Mary Queen of Scots – Movie Reviews by Ry!

Mary Queen of Scots – Royalty of Random Pieces

You first take that seat.  As you sit, the lights dim as the big screen glistens with an open door.  A smile comes to you as there is hope that what is about to happen is an intriguing journey.  From raunchy comedies to epic adventures, many stories present a challenge, hoping you (the audience) will escape into a new reality.  Outcomes may vary, but a decent script will invoke a genuine ride.  For this period piece, it is an examination of an iconic figure.  Even with amazing detail and great performances, the story straddles to close to the basics.  Mary Queen of Scots provides some standout moments, but there is a yearning that there could have been so much more.

The story revolves mostly around the titular character.  With a swift introduction, the film leads into a typical approach of any period piece.  From the art direction to the cinematography, the scripted interactions give off an authentic look of the 16th century.  The film begins with Mary Stuart’s (Saoirse Ronan) return to Scotland to take the reigns as Queen.  From the onset, she fights an uphill battle for power at home and abroad.  Paralleling her struggles is Queen Elizabeth (Margot Robbie), facing a similar battle with the English Royal Court.  As this happen, the interactions with other characters are riveting, shedding light on the issues of the time (Religion and Monarchy rule).  Each situation has an importance, creating endearing drama that sparks an array of personal conflicts.  These personal moments give off a genuine touch, highlighted by the strong performances from Ronan and Robbie.  They are strong, cunning but sometimes blinded by pride.  Having great leads creates an anchor for the story, where everything else starts to become cumbersome to watch.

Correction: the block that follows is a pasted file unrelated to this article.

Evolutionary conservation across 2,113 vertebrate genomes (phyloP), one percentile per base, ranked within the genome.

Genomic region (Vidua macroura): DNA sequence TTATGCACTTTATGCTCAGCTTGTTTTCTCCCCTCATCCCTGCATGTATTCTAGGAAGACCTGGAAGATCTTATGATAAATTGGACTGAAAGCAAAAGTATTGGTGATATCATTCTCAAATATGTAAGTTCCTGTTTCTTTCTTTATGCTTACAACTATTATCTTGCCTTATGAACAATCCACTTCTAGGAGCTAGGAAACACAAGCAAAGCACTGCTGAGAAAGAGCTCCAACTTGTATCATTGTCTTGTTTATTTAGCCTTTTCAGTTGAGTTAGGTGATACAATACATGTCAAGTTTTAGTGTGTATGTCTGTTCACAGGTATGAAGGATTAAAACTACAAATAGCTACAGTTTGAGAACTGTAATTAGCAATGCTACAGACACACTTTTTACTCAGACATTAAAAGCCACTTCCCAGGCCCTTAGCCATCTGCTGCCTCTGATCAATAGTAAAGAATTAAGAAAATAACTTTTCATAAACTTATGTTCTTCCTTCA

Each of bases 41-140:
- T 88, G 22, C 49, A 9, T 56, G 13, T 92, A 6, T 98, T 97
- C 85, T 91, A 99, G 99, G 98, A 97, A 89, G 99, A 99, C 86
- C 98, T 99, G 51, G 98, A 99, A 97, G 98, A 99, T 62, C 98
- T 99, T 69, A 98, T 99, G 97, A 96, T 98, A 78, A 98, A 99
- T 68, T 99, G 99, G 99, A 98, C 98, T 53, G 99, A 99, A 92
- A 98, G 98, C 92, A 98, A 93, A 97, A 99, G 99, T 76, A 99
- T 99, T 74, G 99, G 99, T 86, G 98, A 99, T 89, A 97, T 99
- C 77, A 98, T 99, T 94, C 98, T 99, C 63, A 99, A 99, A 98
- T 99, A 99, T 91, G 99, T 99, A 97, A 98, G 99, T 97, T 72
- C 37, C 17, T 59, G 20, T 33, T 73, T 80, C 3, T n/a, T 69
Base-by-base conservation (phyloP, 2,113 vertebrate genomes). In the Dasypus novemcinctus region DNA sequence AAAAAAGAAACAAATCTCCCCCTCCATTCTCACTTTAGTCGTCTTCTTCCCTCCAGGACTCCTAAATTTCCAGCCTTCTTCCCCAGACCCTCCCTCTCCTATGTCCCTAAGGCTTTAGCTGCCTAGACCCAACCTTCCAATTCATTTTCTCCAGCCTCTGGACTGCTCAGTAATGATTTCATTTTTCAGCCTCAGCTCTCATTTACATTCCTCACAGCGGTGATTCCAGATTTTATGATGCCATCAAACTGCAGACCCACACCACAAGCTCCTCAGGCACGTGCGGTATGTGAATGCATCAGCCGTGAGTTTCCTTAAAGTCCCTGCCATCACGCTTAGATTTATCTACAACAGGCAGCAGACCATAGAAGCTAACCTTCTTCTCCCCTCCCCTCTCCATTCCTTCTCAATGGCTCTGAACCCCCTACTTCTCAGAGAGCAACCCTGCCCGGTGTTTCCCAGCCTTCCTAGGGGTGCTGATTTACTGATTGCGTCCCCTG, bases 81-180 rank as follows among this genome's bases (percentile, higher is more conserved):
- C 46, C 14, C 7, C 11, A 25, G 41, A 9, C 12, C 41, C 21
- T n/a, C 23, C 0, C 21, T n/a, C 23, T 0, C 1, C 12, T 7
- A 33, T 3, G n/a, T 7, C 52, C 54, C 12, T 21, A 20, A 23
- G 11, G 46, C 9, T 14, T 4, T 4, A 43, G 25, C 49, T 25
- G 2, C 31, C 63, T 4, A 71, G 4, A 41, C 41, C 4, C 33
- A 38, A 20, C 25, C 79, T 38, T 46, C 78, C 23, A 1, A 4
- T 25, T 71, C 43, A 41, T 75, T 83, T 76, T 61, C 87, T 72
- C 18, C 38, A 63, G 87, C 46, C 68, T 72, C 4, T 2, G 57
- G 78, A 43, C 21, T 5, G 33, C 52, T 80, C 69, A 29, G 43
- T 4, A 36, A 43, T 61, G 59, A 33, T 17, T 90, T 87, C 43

No matter how strong the leads carry the film, the typical period piece outline starts to rear an obvious fault in the direction.  With no development of the world, secondary characters become plot devices to move the leads between dramatic sequences.  This creates a linear directive that takes away from the emotions of the moment.  There is no attempt on reflecting on the real story, just props that become style over substance.  As the film moves into the final act/climax, it leads into a captivating sequence that highlights the struggles that Mary and Elizabeth have with royal duties.  As the epilogue rolls, it ends on closure that marks purpose to the journey.  Mary Queen of Scots is an escape that is littered with lost potential.  For fans of this genre, it is worth checking out, but I wouldn’t rush to the theaters.  Wait for a discount.

Final Score – 3 out of 5 (Theater Discount)

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